The view from above.
In November, Mike and I took my helicopter to the San Diego area for business. The flights to and from San Diego were over some of the most interesting — and boring — desert terrain out there.
Our route to San Diego from Wickenburg (E25) took us southwest, skirting around the restricted area north of Yuma, where we landed for fuel. (Fuel there was $1.20/gallon cheaper than at my home base.) Then almost due west along I-8, over the Glamis Dunes and Imperial Valley, which lies below sea level. Finally, a climb over some mountains and a descent down to Gillespie Field (SEE).
On the return flight, we took a different route. We flew east along I-8, then northeast to the northern tip of the Salton Sea to Chiriaco Summit and then along I-10 to Blythe, where we refueled. (The fat guy is gone.) From there, we overflew Quartzsite before making a bee-line for Wickenburg.
You can see the approximate routes below; click the map for a larger view with readable labels.
Mike’s got his private pilot certificate and 100 hours of flight time in helicopters, so he’s legal (per my insurance company) to fly passengers. So he did most of the flying. I had my door off for the Yuma to El Cajon part of the flight and took photos — mostly over the Glamis dunes. It was nice to be a passenger for a change — to be able to use my camera without left-handed contortions. I also had the POV.1 video going for part of the flight, although the sound crapped out part of the way.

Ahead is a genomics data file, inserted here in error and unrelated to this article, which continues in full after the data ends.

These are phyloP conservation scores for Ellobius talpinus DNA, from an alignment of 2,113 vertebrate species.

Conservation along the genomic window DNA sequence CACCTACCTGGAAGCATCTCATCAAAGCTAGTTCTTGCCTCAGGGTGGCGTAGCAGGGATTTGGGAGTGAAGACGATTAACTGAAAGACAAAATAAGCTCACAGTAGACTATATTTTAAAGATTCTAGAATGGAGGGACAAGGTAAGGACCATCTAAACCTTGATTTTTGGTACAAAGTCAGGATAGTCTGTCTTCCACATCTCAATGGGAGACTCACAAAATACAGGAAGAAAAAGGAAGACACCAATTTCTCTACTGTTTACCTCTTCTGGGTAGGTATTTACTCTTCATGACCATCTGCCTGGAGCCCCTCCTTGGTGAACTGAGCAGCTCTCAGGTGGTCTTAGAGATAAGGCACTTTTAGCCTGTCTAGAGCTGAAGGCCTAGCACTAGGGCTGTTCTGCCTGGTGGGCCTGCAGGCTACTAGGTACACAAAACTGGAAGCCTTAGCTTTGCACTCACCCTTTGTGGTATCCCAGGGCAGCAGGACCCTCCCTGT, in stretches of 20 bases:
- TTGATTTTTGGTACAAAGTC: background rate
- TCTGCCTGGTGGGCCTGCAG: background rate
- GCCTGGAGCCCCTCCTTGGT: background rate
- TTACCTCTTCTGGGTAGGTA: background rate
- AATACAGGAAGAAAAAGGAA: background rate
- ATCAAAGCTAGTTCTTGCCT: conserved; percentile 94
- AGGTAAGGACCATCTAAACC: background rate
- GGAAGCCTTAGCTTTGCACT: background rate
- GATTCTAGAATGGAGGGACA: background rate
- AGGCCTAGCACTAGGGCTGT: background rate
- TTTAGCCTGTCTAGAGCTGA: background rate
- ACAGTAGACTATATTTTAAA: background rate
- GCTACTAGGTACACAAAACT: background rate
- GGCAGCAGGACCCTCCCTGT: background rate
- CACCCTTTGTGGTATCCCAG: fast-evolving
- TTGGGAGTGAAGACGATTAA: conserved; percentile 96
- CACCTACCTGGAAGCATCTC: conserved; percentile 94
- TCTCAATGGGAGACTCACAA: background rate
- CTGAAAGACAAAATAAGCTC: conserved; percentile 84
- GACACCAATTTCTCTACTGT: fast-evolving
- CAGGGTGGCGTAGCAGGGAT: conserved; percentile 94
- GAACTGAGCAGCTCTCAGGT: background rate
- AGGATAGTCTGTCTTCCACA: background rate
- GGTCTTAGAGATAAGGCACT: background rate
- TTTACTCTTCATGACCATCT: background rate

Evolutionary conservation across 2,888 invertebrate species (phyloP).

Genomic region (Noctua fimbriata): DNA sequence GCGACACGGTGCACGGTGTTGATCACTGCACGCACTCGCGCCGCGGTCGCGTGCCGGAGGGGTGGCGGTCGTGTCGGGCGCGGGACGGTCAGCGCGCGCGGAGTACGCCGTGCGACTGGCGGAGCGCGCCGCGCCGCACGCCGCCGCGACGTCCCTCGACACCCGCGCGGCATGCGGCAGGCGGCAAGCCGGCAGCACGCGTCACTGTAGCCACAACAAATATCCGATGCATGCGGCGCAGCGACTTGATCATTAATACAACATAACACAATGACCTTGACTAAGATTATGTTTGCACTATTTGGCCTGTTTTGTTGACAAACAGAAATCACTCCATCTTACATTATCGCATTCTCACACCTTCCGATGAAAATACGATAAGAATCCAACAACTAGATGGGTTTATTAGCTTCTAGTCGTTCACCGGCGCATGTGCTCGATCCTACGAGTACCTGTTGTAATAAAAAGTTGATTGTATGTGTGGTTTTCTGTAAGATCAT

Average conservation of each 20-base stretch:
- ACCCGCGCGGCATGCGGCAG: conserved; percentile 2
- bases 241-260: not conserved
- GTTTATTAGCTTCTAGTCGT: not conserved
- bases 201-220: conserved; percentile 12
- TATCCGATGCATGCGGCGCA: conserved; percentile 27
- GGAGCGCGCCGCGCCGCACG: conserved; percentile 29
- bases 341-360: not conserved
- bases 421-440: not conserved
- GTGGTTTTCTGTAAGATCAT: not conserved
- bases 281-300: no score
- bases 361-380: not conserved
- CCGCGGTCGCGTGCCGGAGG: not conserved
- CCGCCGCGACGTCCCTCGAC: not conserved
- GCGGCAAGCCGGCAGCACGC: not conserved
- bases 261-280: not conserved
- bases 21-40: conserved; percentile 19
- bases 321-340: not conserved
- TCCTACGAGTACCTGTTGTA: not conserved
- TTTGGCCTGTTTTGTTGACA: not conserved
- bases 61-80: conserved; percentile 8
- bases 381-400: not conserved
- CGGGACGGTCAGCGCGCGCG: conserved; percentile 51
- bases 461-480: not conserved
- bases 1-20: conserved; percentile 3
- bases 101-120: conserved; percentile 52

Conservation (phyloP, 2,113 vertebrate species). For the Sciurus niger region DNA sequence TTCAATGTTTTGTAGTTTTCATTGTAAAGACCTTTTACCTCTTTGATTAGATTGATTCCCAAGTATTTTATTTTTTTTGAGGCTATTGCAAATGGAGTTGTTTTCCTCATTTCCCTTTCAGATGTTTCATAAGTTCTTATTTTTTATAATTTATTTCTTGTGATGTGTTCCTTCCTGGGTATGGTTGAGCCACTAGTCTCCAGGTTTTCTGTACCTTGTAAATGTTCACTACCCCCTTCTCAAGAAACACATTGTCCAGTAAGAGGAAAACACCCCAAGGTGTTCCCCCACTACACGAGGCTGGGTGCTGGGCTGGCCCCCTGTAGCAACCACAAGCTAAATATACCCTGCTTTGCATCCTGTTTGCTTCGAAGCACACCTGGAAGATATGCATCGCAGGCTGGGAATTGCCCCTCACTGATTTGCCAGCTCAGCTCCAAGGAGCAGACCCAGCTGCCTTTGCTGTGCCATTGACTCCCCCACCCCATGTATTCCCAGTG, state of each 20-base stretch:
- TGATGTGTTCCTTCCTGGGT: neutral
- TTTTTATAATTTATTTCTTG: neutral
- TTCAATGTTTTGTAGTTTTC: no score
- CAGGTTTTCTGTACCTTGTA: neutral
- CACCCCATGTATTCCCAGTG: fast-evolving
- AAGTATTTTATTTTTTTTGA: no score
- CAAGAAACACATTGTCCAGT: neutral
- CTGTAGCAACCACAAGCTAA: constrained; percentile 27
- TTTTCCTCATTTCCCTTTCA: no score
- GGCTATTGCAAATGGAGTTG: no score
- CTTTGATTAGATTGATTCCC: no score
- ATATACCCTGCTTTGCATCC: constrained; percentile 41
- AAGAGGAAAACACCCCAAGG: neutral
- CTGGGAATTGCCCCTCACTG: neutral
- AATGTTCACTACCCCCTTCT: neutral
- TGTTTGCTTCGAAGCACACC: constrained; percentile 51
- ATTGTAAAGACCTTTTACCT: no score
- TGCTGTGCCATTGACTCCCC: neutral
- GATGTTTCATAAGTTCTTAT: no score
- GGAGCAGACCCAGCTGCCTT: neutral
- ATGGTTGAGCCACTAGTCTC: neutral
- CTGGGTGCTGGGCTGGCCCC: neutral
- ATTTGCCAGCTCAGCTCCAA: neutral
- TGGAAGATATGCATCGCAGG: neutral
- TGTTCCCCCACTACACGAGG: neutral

Anyway, here are a few of the photos I took on the flight. You can find more of my aerial photos — as well as larger versions of these — in my photo gallery.
Formally known as the Algodones Dunes or the Imperial Sand Dunes Recreation Area, the Glamis Dunes is a huge series of sand dunes west of the Colorado River, northwest of Yuma, AZ in California. The dune field stretches 45 miles north to south and 6 miles east to West. This photo shows only a portion of the dunes, looking north from the I-8 area. The dunes are extremely popular for off-road vehicles; this photo was taken on a relatively quiet Friday morning.
Here’s a closeup shot of the Algodones Dunes from the air. This shot was taken from about 500 feet above the ground, over I-8, just west of the Arizona-California border.
The folks back east probably have no concept of the long distances of nothingness on a freeway that cuts through the desert. This shot of two tractor trailer trucks passing each other in the barren wasteland of the Imperial valley’s southern extremities might give them an idea.
The mountains just seem to go on forever in this aerial shot of mountains in southwest Arizona, not far from Quartzsite. Lake afternoon light casts long shadows.
The Central Arizona Project (CAP) snakes its way through the Arizona desert, bringing water from the Colorado River and its lakes to Phoenix and its suburbs. This shot was taken just north of Hope, AZ on our return flight to Wickenburg.
This ranch is nestled at the base of two hills in Forepaugh, AZ, out of sight from the main road (Route 60) only a mile or so away. It reminds me of an earlier day of ranching, when remote ranches were self-sufficient homes on the range.